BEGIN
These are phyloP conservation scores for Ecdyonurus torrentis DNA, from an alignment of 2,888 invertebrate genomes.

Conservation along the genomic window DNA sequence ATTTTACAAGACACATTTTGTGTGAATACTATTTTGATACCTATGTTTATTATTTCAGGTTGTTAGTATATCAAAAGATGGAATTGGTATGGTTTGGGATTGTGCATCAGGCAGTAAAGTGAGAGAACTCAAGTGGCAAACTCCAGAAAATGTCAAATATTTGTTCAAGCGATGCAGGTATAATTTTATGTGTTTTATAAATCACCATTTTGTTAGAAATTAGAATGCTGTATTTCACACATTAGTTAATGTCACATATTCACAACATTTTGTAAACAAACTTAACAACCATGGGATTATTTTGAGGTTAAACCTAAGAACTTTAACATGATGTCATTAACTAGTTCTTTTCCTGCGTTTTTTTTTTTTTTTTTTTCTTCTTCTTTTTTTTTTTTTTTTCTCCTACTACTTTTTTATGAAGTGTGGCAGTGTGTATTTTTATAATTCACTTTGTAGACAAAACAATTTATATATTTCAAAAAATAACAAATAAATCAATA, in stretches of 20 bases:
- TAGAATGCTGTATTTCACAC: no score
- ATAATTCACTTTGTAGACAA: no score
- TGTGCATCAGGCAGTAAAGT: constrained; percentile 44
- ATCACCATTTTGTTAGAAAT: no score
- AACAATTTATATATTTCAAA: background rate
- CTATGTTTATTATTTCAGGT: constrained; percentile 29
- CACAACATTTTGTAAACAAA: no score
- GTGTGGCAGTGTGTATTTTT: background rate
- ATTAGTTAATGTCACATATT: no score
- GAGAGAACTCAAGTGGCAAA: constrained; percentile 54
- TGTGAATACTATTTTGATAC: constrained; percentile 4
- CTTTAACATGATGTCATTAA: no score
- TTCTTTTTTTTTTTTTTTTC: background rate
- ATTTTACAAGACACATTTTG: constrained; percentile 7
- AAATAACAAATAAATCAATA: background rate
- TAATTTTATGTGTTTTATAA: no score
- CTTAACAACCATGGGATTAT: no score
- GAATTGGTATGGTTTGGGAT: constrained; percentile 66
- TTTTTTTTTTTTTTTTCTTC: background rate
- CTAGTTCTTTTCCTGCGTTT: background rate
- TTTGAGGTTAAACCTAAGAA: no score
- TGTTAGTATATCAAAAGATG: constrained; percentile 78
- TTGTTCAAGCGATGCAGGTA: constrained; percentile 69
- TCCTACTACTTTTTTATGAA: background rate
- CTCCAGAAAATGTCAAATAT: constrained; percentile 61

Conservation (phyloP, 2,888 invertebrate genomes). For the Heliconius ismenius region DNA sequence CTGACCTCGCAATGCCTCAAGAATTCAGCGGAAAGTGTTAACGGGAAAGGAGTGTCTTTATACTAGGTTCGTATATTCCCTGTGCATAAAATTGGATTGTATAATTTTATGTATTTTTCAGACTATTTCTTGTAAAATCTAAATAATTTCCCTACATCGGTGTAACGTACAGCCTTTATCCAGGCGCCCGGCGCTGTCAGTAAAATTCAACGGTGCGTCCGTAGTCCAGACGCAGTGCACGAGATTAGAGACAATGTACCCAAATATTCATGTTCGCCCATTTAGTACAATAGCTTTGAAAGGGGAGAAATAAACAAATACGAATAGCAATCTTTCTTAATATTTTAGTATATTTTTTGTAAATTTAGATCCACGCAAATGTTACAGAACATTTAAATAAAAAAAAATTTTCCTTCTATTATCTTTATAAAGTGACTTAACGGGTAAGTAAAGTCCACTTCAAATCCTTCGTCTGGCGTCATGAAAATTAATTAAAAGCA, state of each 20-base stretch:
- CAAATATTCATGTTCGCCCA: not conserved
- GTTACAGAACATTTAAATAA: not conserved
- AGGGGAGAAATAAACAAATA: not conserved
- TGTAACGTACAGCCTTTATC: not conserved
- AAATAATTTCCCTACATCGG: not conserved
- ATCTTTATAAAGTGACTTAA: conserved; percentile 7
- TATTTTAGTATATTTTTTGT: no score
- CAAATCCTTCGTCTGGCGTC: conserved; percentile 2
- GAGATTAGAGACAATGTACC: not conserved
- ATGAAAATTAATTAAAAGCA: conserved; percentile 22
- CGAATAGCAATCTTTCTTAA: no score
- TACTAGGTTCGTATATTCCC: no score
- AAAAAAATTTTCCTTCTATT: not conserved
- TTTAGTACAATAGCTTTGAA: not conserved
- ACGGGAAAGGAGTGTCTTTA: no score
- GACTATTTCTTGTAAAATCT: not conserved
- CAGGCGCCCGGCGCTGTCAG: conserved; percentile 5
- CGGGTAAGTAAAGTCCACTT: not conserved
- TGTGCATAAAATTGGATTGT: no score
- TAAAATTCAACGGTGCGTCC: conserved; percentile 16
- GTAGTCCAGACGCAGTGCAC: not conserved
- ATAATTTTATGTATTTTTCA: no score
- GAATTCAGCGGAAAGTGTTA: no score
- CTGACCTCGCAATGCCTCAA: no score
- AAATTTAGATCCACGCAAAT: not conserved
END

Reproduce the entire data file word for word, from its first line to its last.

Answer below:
These are phyloP conservation scores for Ecdyonurus torrentis DNA, from an alignment of 2,888 invertebrate genomes.

Conservation along the genomic window DNA sequence ATTTTACAAGACACATTTTGTGTGAATACTATTTTGATACCTATGTTTATTATTTCAGGTTGTTAGTATATCAAAAGATGGAATTGGTATGGTTTGGGATTGTGCATCAGGCAGTAAAGTGAGAGAACTCAAGTGGCAAACTCCAGAAAATGTCAAATATTTGTTCAAGCGATGCAGGTATAATTTTATGTGTTTTATAAATCACCATTTTGTTAGAAATTAGAATGCTGTATTTCACACATTAGTTAATGTCACATATTCACAACATTTTGTAAACAAACTTAACAACCATGGGATTATTTTGAGGTTAAACCTAAGAACTTTAACATGATGTCATTAACTAGTTCTTTTCCTGCGTTTTTTTTTTTTTTTTTTTCTTCTTCTTTTTTTTTTTTTTTTCTCCTACTACTTTTTTATGAAGTGTGGCAGTGTGTATTTTTATAATTCACTTTGTAGACAAAACAATTTATATATTTCAAAAAATAACAAATAAATCAATA, in stretches of 20 bases:
- TAGAATGCTGTATTTCACAC: no score
- ATAATTCACTTTGTAGACAA: no score
- TGTGCATCAGGCAGTAAAGT: constrained; percentile 44
- ATCACCATTTTGTTAGAAAT: no score
- AACAATTTATATATTTCAAA: background rate
- CTATGTTTATTATTTCAGGT: constrained; percentile 29
- CACAACATTTTGTAAACAAA: no score
- GTGTGGCAGTGTGTATTTTT: background rate
- ATTAGTTAATGTCACATATT: no score
- GAGAGAACTCAAGTGGCAAA: constrained; percentile 54
- TGTGAATACTATTTTGATAC: constrained; percentile 4
- CTTTAACATGATGTCATTAA: no score
- TTCTTTTTTTTTTTTTTTTC: background rate
- ATTTTACAAGACACATTTTG: constrained; percentile 7
- AAATAACAAATAAATCAATA: background rate
- TAATTTTATGTGTTTTATAA: no score
- CTTAACAACCATGGGATTAT: no score
- GAATTGGTATGGTTTGGGAT: constrained; percentile 66
- TTTTTTTTTTTTTTTTCTTC: background rate
- CTAGTTCTTTTCCTGCGTTT: background rate
- TTTGAGGTTAAACCTAAGAA: no score
- TGTTAGTATATCAAAAGATG: constrained; percentile 78
- TTGTTCAAGCGATGCAGGTA: constrained; percentile 69
- TCCTACTACTTTTTTATGAA: background rate
- CTCCAGAAAATGTCAAATAT: constrained; percentile 61

Conservation (phyloP, 2,888 invertebrate genomes). For the Heliconius ismenius region DNA sequence CTGACCTCGCAATGCCTCAAGAATTCAGCGGAAAGTGTTAACGGGAAAGGAGTGTCTTTATACTAGGTTCGTATATTCCCTGTGCATAAAATTGGATTGTATAATTTTATGTATTTTTCAGACTATTTCTTGTAAAATCTAAATAATTTCCCTACATCGGTGTAACGTACAGCCTTTATCCAGGCGCCCGGCGCTGTCAGTAAAATTCAACGGTGCGTCCGTAGTCCAGACGCAGTGCACGAGATTAGAGACAATGTACCCAAATATTCATGTTCGCCCATTTAGTACAATAGCTTTGAAAGGGGAGAAATAAACAAATACGAATAGCAATCTTTCTTAATATTTTAGTATATTTTTTGTAAATTTAGATCCACGCAAATGTTACAGAACATTTAAATAAAAAAAAATTTTCCTTCTATTATCTTTATAAAGTGACTTAACGGGTAAGTAAAGTCCACTTCAAATCCTTCGTCTGGCGTCATGAAAATTAATTAAAAGCA, state of each 20-base stretch:
- CAAATATTCATGTTCGCCCA: not conserved
- GTTACAGAACATTTAAATAA: not conserved
- AGGGGAGAAATAAACAAATA: not conserved
- TGTAACGTACAGCCTTTATC: not conserved
- AAATAATTTCCCTACATCGG: not conserved
- ATCTTTATAAAGTGACTTAA: conserved; percentile 7
- TATTTTAGTATATTTTTTGT: no score
- CAAATCCTTCGTCTGGCGTC: conserved; percentile 2
- GAGATTAGAGACAATGTACC: not conserved
- ATGAAAATTAATTAAAAGCA: conserved; percentile 22
- CGAATAGCAATCTTTCTTAA: no score
- TACTAGGTTCGTATATTCCC: no score
- AAAAAAATTTTCCTTCTATT: not conserved
- TTTAGTACAATAGCTTTGAA: not conserved
- ACGGGAAAGGAGTGTCTTTA: no score
- GACTATTTCTTGTAAAATCT: not conserved
- CAGGCGCCCGGCGCTGTCAG: conserved; percentile 5
- CGGGTAAGTAAAGTCCACTT: not conserved
- TGTGCATAAAATTGGATTGT: no score
- TAAAATTCAACGGTGCGTCC: conserved; percentile 16
- GTAGTCCAGACGCAGTGCAC: not conserved
- ATAATTTTATGTATTTTTCA: no score
- GAATTCAGCGGAAAGTGTTA: no score
- CTGACCTCGCAATGCCTCAA: no score
- AAATTTAGATCCACGCAAAT: not conserved